Change for the better: Embrace change with these three steps.

Shawn Casemore • No Comment
Posted: November 14, 2012


During a recent return flight from speaking at an event in Saskatoon, Saskatchewan, our flight encountered several departure delays. The delays were attributed to inclement weather that surrounded us, however fortunately we missed the worst of the storm. As a result of the unforeseen event, these delay required several adjustments to my planned meetings, client calls and other personal matters. Now, I recognize we have all encountered flight delays, but how we deal with them is a direct reflection of how well we manage and adapt to change.

Whether planned or unexpected, change, besieges our lives both personally and professionally. Achieving success despite change is accomplished by remaining flexible and adaptable. As a result, it is critical that we maintain an ability to manage change on a continual basis.

For the past decade we have studied and initiated change in top performing organizations across a variety of sectors and industries. Through these experiences and our studies of the most successful organizational change initiatives, we have identified several key steps to developing an effective Change Management strategy.

Here are the three most important steps:

1.    Plans for success.
My greatest travel companion is my GPS. Without it, I would be lost. Having this navigational tool has reduced my time in planning trips, however there have still been several instances where my trusty companion has led me astray. My wife, on the other hand, still prefers to use a map. Archaic, maybe, but guess who is more consistent in reaching their intended destination? You guessed it, my wife (but don’t tell her I told you so). Having a clear plan leads to a consistently successful outcome; therefore in dealing with change, either expected or otherwise, it is important to plan. To be useful, plans should have clear and achievable actions, identify accountability and responsibility, and address management of risk. Without a plan you may find yourself heading the wrong way down a one way street.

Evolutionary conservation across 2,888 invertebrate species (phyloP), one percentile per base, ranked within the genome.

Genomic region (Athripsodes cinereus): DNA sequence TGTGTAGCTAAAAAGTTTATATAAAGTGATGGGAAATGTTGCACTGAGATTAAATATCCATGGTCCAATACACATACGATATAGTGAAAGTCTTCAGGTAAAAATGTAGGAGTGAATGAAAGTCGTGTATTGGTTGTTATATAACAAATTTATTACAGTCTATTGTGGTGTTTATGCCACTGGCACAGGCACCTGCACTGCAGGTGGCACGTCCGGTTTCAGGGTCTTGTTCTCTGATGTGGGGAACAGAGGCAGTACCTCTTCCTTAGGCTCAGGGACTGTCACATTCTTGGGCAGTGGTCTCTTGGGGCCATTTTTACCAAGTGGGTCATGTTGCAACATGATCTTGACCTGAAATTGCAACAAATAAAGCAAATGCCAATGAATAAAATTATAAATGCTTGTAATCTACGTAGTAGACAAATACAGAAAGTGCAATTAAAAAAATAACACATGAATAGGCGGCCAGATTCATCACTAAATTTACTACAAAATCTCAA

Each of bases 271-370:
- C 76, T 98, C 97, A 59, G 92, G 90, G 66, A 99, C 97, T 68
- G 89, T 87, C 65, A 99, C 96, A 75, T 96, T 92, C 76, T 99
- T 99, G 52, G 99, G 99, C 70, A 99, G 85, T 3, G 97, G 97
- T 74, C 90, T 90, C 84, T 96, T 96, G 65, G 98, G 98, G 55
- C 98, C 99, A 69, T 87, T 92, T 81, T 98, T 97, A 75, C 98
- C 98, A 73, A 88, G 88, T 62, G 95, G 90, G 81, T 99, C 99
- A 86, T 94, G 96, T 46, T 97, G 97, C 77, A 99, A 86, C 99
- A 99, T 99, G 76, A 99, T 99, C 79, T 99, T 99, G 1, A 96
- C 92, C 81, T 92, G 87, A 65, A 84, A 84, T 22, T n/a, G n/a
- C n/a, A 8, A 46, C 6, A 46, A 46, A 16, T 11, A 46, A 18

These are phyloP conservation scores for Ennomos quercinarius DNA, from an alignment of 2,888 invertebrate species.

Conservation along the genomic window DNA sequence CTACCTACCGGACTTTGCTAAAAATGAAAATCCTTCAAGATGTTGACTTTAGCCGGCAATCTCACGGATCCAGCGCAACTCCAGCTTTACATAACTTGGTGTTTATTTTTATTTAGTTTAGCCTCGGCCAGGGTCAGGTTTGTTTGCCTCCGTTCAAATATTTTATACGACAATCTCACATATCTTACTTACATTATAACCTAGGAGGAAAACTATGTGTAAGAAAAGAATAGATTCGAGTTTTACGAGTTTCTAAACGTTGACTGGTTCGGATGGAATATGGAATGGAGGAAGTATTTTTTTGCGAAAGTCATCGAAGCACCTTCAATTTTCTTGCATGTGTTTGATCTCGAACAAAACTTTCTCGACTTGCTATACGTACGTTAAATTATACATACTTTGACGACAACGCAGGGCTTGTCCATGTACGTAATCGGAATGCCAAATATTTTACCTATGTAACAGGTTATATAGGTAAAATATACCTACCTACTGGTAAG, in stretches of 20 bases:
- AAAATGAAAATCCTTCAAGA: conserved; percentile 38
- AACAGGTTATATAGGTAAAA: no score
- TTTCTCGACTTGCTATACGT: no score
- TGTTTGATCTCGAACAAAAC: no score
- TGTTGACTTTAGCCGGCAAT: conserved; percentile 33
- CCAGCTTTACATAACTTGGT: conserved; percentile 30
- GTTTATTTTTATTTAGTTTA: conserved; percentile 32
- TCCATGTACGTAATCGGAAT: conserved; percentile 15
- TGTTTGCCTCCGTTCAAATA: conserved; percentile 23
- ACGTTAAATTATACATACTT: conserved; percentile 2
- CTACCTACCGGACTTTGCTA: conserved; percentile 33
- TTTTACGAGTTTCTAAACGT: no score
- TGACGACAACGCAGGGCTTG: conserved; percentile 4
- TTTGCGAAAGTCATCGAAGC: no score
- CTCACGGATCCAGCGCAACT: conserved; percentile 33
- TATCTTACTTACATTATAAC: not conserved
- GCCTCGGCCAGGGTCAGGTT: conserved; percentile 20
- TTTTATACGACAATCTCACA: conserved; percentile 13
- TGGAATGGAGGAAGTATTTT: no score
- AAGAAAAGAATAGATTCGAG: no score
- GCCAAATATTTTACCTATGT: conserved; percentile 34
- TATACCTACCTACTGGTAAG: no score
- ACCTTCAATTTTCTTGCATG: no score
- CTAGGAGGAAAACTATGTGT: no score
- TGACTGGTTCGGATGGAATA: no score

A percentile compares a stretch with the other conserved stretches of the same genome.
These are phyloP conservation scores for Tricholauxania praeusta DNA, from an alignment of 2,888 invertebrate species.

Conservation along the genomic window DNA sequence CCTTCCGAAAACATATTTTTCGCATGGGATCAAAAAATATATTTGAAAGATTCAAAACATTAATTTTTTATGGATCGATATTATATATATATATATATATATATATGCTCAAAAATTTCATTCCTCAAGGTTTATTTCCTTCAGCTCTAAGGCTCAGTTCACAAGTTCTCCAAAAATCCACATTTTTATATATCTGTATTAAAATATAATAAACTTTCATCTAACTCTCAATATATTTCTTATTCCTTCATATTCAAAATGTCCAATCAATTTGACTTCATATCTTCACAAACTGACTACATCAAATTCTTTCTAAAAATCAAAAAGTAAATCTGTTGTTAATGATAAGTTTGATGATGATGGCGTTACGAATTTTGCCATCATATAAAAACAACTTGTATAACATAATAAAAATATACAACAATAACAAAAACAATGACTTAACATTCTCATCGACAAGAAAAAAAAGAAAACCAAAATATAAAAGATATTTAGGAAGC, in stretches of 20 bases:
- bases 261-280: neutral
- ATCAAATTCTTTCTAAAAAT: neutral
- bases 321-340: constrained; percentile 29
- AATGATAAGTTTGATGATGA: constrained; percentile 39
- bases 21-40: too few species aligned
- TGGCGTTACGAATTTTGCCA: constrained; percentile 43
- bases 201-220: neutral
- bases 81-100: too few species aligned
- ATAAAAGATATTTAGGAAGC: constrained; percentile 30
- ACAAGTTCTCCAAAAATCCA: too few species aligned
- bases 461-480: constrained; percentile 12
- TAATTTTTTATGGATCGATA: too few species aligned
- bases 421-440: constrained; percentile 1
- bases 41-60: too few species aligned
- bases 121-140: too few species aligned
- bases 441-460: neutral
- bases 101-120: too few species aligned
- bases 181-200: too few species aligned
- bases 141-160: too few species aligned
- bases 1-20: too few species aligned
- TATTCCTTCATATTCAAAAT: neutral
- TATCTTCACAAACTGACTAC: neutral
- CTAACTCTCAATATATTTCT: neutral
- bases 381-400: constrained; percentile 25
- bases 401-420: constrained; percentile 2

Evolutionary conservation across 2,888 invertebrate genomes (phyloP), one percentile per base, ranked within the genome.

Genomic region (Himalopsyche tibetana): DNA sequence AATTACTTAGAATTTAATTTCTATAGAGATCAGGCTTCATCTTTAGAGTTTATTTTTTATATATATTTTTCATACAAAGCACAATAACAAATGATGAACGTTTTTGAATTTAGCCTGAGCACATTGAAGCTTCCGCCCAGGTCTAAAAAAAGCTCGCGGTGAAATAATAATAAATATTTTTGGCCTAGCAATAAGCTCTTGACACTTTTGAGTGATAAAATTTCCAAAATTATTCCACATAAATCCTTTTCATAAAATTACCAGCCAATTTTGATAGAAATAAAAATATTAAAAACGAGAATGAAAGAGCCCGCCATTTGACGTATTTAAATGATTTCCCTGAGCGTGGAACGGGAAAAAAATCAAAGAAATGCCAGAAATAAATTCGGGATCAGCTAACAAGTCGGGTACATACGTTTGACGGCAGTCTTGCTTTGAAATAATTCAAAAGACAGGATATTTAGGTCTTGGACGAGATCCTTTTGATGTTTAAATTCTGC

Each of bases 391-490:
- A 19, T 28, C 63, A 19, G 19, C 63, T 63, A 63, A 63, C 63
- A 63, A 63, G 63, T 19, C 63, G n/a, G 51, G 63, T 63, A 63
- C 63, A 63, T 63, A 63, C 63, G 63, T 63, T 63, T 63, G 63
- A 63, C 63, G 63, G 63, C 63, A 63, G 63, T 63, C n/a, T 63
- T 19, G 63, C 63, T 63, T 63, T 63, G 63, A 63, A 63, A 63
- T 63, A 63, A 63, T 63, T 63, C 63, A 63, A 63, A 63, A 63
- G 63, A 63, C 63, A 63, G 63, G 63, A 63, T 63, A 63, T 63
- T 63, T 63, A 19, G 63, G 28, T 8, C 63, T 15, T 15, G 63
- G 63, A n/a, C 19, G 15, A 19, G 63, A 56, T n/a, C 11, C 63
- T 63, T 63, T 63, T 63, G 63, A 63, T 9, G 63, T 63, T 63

2.    If you build it, they will follow.
If you want to convince your teenager to clean his room, telling him what he should do is not effective. Explaining the chore in a manner that provides benefit to him (i.e. allowance, keys to the car) is more likely to have a positive outcome. Engaging stakeholders in any change is critical to success. Without their involvement and ultimate buy-in, you will have little support, and the chances of failure increase exponentially. More importantly, stakeholders must be engaged at the right time. Telling someone you are planning to make a change and would appreciate her feedback is much more effective than telling her you have implemented the change already and she will have to deal with any fall-out. Engage through discussion.

3.    Tell me only what I need to know.
The best means to ensure a successful change effort is to communicate. Think of it like a political campaign. To obtain the majority of votes, the nominee must communicate varying messages to several different groups including their team, consituents and the opposition. To communicate successfully within a change initiative, it is necessary to consider the varying messages that must be delivered to the numerous stakeholders involved. Pragmatically this means that sending a blind communication to all involved or impacted is insufficient and will only lead to reduced engagement. Communicate frequently and factually.

Like flight delays, there is no way to stop change, and the frequency only seems to increase (at least if you are flying Air Canada), so then the alternative that remains is to embrace change. By applying the steps above, your rate of success in managing change will only serve to improve. Try implementing these steps into the next change that you find yourself engaged in, and watch how rapidly results begin to appear.

© Shawn Casemore 2012. All rights reserved.

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